Water, water everywhere but quirks still stump scientists
Liquid water is one of our planet's most precious commodities. Water, essential for life, covers more than two-thirds of the globe's surface and plays an important part in climate regulation. Despite our close familiarity with it, science still cannot explain some of the common behaviour of this vital fluid.
Humankind has always recognised water's importance. In the fifth century BC, the Greek philosopher Empedocles included water as one of the four basic elements that make up the world.
Apart from earth, the other planets in our solar system are generally either too hot or too cold to harbour liquid water. There is evidence, however, that liquid water may exist beneath the ice on Europa, a moon of Jupiter.
Water is not uncommon in the universe but usually exists either as a gas or as solid ice. Indeed, bulk liquid of any kind may not be common in the universe. Lakes of hydrocarbon may exist on Titan, a moon of Saturn. Liquid hydrogen and helium may also lie deep within Jupiter and Saturn, maintained in the liquid state by high pressure. Planet Earth is highly atypical, with its huge reservoir of liquid water.
Life began in the oceans of the early Earth. Water constitutes the bulk of living organisms, about 75 per cent of the mass, and the myriad biochemical reactions that constitute life all take place in water. The liquid is very versatile, with many unusual properties to which life has adapted and on which it depends.
Water is a compound of the elements hydrogen (H) and oxygen (O). The smallest part of water that can exist is the molecule, containing two hydrogen atoms and an oxygen atom - H2O. Each H atom is separately attached to the O atom, giving the molecule a Vshape with the O atom at the point of the V. Although each H 2O molecule is electrically neutral, the molecule is polarised because each O atom bears a tiny negative charge and each H atom bears a tiny positive charge.
In the liquid state the molecules are free to slide over each other but they are also attracted to each other because of the tiny opposite charges on the Hs and on the Os, that is a H on one H2O molecule is attracted to an O on an adjacent H 2O molecule. These attractions are called hydrogen bonds and explain some of water's more unusual properties.
Because it is a polarised molecule, water can dissolve a variety of compounds, an important property for the background that must support the chemistry of life. Hydrogen bonds give water a high degree of internal cohesion. This explains why water has a higher melting point, boiling point and heat of vaporisation than most other common liquids. Heat of vaporisation is the energy required to turn a unit mass of water into water vapour.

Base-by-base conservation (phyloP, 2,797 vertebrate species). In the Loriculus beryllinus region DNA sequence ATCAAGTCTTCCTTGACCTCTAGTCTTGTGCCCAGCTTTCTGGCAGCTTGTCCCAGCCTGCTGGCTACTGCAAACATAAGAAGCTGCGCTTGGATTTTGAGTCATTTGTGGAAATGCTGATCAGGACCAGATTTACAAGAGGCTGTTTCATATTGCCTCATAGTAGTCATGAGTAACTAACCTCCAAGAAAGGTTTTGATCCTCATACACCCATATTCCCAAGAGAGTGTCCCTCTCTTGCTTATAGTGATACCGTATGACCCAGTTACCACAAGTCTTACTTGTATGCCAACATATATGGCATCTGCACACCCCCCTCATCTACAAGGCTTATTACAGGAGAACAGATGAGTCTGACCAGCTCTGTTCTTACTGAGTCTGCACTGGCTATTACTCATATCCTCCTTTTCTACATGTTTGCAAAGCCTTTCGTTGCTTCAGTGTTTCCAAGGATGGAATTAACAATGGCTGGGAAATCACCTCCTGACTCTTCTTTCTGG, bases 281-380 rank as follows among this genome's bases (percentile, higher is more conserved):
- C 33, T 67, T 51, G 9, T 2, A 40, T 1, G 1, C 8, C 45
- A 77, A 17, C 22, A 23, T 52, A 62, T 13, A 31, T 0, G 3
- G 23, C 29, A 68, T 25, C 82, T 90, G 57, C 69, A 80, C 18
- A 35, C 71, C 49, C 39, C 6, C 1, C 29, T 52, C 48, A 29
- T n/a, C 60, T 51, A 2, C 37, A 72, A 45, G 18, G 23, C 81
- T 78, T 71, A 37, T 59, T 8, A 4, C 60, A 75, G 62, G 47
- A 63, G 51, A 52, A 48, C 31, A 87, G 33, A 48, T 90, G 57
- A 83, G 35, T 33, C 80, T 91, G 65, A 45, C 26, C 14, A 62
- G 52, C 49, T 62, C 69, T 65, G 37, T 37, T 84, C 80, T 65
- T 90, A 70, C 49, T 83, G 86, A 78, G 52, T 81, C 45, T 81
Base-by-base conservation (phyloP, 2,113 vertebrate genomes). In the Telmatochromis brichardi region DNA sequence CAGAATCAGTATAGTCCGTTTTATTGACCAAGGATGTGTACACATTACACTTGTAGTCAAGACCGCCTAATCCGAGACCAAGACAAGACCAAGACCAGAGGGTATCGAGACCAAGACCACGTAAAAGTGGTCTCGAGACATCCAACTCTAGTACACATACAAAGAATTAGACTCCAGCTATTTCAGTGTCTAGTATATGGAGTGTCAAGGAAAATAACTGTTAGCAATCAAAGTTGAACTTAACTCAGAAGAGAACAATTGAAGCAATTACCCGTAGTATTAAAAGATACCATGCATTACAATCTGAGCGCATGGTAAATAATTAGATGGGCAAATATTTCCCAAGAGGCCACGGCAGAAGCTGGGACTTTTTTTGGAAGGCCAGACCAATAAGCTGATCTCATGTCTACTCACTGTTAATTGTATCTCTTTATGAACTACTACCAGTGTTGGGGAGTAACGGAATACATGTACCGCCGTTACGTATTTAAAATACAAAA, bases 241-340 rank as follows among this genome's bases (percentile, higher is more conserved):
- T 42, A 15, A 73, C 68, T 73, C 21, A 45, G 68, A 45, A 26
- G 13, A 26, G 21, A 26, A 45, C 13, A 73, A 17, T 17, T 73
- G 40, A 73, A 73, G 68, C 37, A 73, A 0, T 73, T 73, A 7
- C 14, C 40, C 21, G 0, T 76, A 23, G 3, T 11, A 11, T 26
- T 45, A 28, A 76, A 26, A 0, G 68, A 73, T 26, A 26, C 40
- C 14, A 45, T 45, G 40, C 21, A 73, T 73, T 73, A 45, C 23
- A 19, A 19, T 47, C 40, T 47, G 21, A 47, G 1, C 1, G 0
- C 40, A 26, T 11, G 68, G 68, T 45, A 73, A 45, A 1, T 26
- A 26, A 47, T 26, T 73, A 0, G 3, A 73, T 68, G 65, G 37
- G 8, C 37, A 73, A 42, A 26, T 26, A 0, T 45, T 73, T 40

Hydrogen bonds also explain another highly unusual property of water: unlike other substances, water does not expand as it is warmed from solid to liquid, it contracts. Therefore ice is less dense than water and icebergs float. This is an important protective mechanism for aquatic life. Lakes freeze from the top down, not from the bottom up. The ice-cover insulates the water underneath from the cold air and, except under most extreme conditions, most of the water underneath remains liquid, continuing to support aquatic life.
Ice is less dense than water because, when water freezes at 0 Celsius, hydrogen bonds between the water molecules persuade them to array themselves into a regular three-dimensional lattice (like serried ranks of soldiers standing to attention) with significant spaces between adjacent molecules. As the ice melts the molecules become free to move closer to each other and, overall, they occupy less space than in the crystalline solid state.
So water density increases when the ice melts and density continues to increase up to a maximum at 4 Celsius beyond which density decreases again. This explains why the temperature of the water at the ocean bottom, where the densest water sinks, is between 2 and 4 Celsius.
The high heat of vaporisation of water is useful to living organisms because water acts as a "heat buffer", permitting the temperature of an organism to remain steady as the air's temperature changes. Also the heat of vaporisation of water is exploited by many animals as a means of losing excess body heat by evaporation of sweat.
Another marked property of water is its high surface tension. This can be looked on as a sort of invisible skin covering the surface of the water and some biological organisms exploit it to their own advantage. For example, the water stride insect which lives on pond surfaces has special hairs on its legs that enable it to rest on the water without penetrating the surface. The middle pair of legs can penetrate the surface and acts like a pair of oars which the insect uses to scull itself along.
Plants also exploit the high internal cohesion of water in transpiration - the process whereby water is absorbed by roots and transported up the stem to the leaves from where it evaporates. In some trees, the tallest leaves are 100 metres above ground. The water travels up through narrow woody tubes, the water column in each tube remaining unbroken because of the cohesion conferred by hydrogen bonds.
It has been noted for centuries that flowing water forms random swirls. Leonardo da Vinci was intrigued by the disorderly eddies in moving water and he often drew them. Analytical hydrodynamics has attempted to give a complete mathematical description of moving fluids. The resulting formula, the Navier-Stokes equation, is extremely difficult to solve.
And no one yet has been able to describe mathematically why smoothly flowing water breaks into random swirls. If physics still cannot explain such ordinary behaviour, one can easily imagine the infinity of phenomena awaiting explanation by science in the universe at large.
William Reville is a senior lecturer in biochemistry and director of microscopy at UCC